Finally, preoccupation with the past also consumes the otherwise productive lives of far too many people.  “If only high school had gone better…”  “If only I hadn’t said that…”  “If only I had chosen differently…”  While the past is worth considering so that mistakes are not repeated, obsessive compulsive infatuation with the “if onlys” never get anyone very far in life.  In fact, the “if  onlys” tend to suck the marrow right out of life, leaving an empty and brittle shell of regret, blame and bitterness.   

Hence the power of appreciation.  A heart full of appreciation for what is, for the starting points now available to you – no matter how big or small – is the perfect place to start in any given moment.  What has your heart has you.  Appreciation is an attitude that opens doors, that inspires others to help and that heals life’s little bumps and bruises.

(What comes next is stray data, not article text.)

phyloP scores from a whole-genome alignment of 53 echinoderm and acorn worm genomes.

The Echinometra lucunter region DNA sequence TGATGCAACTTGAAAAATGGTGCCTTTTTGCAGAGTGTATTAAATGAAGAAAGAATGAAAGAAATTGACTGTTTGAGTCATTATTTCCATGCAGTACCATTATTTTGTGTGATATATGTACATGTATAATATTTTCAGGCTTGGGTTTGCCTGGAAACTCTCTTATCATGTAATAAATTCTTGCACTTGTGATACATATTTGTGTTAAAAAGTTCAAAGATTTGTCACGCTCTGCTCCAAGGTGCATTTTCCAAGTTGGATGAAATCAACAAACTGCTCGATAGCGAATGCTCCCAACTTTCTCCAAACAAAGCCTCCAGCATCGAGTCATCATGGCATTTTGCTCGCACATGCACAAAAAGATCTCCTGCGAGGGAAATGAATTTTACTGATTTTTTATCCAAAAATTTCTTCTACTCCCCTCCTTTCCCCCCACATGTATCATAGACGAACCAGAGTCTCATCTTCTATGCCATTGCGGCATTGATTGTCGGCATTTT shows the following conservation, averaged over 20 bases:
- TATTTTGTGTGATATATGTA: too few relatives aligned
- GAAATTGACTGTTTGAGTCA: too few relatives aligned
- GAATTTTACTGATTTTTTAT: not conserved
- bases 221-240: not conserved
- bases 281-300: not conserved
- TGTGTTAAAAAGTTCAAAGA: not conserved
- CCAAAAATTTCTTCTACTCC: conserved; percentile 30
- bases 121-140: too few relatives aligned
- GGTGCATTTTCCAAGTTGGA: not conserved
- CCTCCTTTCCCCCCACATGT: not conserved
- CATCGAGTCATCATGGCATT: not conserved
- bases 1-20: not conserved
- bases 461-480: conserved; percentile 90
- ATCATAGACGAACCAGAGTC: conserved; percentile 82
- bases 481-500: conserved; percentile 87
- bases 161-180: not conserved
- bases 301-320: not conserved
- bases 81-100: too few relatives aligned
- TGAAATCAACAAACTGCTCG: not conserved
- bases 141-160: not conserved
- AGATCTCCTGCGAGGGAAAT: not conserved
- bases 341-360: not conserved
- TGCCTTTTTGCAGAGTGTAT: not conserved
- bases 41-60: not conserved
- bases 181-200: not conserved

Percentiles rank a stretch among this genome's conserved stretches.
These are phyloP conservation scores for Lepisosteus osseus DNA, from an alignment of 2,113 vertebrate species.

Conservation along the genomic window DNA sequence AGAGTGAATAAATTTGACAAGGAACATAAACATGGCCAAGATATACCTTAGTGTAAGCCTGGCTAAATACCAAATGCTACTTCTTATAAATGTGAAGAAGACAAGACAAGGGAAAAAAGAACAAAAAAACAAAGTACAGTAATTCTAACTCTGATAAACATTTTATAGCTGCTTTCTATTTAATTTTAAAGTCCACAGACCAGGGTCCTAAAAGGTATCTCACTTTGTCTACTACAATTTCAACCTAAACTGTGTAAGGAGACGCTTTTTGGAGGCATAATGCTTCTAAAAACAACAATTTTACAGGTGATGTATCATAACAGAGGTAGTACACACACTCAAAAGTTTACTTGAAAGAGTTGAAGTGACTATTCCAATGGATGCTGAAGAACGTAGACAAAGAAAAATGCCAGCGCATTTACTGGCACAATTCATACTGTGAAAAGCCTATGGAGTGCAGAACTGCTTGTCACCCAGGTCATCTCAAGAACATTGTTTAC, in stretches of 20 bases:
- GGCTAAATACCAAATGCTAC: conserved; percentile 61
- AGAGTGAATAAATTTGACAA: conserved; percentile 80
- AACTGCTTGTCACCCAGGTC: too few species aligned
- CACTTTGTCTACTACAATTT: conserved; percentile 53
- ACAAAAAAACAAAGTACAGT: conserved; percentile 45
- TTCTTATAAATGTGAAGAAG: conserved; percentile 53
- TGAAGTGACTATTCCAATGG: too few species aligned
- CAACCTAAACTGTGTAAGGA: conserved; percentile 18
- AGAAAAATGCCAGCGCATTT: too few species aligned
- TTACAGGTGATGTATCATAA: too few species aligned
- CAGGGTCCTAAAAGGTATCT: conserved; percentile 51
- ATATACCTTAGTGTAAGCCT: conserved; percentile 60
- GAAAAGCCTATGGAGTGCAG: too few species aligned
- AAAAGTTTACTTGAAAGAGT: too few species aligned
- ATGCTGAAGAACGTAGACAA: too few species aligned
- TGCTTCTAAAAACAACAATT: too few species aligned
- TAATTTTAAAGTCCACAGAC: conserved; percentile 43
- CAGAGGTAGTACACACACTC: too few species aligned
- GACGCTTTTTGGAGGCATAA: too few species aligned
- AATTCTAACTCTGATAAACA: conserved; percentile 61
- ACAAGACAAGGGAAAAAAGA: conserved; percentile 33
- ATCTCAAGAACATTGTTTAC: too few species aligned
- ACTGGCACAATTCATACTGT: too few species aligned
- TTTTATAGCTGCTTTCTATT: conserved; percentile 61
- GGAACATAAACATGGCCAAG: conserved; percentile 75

These are the physics behind every downward spiral that any person has ever gone through on earth.  Conversely, this is the logic which makes it possible to emerge from the low points in life into a new and fresh experience of joy and exultation.  What has your heart has you.

Whether theist, polytheist or atheist, you are always worshipping something.  If you’ve ever wondered what you worship, look at what lies in the center of your heart, for what has your heart has you.  The choice as to which god or gods you worship from day to day is up to you.

No one can make you worship anything, no matter how big, bad, imposing or impressive they might seem.  The choice is always yours.  Use your freedom of choice wisely.  You and the world you center depend on it!